Counseling, mood-altering drugs, psychosurgery, and other forms of therapy are often needed and are helpful in curing people of emotional disorders. But these treatments can’t make them good. Charles Colson tells of a frustrated prison psychiatrist who exclaimed, “I can cure a person’s madness, but not his badness.” To do that calls for getting to the heart of the problem – sin.
The only way to make bad people good is to expose them to the gospel. Even Charles Darwin, the man who contributed so much to evolutionistic thinking, admitted this. He wrote to a minister: “Your services have done more for our village in a few months than all our efforts for many years. We have never been able to reclaim a single drunkard, but through your services I do not know that there is a drunkard in the village!” Later Darwin visited the island of Tierra del Fuego at the southern tip of South America. What he found among the people was horrifying – savagery and bestiality almost beyond description. But when he returned after a missionary had worked among the people, he was amazed at the change in them. He acknowledged that the gospel does transform lives. In fact, he was so moved by what he saw that he contributed money to the mission until his death.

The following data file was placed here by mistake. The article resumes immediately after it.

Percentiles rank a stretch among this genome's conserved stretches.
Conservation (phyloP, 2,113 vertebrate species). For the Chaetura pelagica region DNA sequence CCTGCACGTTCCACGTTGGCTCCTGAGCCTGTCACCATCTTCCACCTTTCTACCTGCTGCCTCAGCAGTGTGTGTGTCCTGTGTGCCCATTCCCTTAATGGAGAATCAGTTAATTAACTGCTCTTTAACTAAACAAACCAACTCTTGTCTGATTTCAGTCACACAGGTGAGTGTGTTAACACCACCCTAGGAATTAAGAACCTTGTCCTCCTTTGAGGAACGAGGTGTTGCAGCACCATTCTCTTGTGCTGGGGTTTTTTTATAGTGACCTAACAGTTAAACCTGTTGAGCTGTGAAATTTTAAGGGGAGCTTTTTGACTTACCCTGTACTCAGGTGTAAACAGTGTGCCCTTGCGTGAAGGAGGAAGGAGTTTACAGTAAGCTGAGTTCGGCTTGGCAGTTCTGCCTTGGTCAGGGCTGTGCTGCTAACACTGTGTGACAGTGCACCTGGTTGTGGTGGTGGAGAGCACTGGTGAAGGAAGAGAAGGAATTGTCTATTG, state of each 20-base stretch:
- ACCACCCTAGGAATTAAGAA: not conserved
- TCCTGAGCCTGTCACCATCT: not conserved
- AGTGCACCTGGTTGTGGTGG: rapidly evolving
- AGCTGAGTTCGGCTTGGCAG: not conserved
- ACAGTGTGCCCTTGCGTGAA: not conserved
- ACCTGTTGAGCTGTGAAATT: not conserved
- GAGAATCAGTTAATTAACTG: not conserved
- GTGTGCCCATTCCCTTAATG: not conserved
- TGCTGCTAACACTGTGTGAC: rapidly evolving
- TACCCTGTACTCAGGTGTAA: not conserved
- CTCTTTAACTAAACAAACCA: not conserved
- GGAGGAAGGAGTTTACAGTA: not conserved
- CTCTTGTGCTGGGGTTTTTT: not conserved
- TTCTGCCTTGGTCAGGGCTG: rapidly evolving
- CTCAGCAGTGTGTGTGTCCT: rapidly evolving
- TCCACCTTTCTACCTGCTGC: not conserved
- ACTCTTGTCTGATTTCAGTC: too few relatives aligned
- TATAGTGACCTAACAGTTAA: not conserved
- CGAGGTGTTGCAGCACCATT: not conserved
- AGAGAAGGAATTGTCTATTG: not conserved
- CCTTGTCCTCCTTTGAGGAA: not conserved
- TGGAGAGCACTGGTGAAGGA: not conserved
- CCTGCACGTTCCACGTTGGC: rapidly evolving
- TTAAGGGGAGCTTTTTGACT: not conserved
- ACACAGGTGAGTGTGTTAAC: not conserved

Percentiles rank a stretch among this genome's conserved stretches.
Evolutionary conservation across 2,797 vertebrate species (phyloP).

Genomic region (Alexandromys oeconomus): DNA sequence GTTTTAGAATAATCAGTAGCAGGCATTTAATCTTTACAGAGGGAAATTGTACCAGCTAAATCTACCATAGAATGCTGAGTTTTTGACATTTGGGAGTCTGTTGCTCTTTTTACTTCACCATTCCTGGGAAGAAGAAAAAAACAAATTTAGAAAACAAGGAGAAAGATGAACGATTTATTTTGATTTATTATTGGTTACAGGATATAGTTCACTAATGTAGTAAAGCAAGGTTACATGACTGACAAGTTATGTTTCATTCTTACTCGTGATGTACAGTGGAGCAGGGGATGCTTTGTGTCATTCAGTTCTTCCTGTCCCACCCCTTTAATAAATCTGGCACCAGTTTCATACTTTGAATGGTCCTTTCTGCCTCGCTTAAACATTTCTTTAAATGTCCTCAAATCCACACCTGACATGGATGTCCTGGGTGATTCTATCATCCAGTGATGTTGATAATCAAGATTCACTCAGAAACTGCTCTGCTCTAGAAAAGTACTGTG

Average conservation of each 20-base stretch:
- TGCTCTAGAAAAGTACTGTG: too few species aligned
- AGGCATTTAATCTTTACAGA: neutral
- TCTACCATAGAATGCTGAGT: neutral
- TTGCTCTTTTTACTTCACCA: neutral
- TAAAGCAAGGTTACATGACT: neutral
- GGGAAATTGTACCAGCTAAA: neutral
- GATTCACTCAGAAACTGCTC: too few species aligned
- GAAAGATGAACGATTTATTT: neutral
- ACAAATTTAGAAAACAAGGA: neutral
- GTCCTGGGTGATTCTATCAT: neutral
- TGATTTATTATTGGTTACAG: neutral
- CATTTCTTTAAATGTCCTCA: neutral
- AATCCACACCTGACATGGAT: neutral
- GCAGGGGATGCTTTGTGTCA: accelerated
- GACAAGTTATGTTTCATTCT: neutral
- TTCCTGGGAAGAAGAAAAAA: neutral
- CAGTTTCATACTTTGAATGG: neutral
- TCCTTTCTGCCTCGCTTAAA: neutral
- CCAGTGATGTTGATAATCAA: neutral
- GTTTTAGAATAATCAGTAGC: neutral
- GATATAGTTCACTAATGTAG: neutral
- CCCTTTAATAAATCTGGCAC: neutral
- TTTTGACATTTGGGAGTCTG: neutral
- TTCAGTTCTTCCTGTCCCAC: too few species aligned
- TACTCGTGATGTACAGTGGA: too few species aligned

Today’s text reminds us that Christ’s sacrifice on the cross not only paid sin’s penalty but also broke its power. The apostle Paul, listing some terrible sins, wrote to the Christians in Corinth, “… such were some of you; but ye are washed.” Praise God! Jesus does make bad people good. – Herbert Vander Lugt
Heavy is the load of guilt
That sinners have to bear;
Light and easy is the yoke
That Jesus wants to share. – D. J. De Haan
God formed us; sin deformed us; Christ transforms us.
- January 25, 1985, Our Daily Bread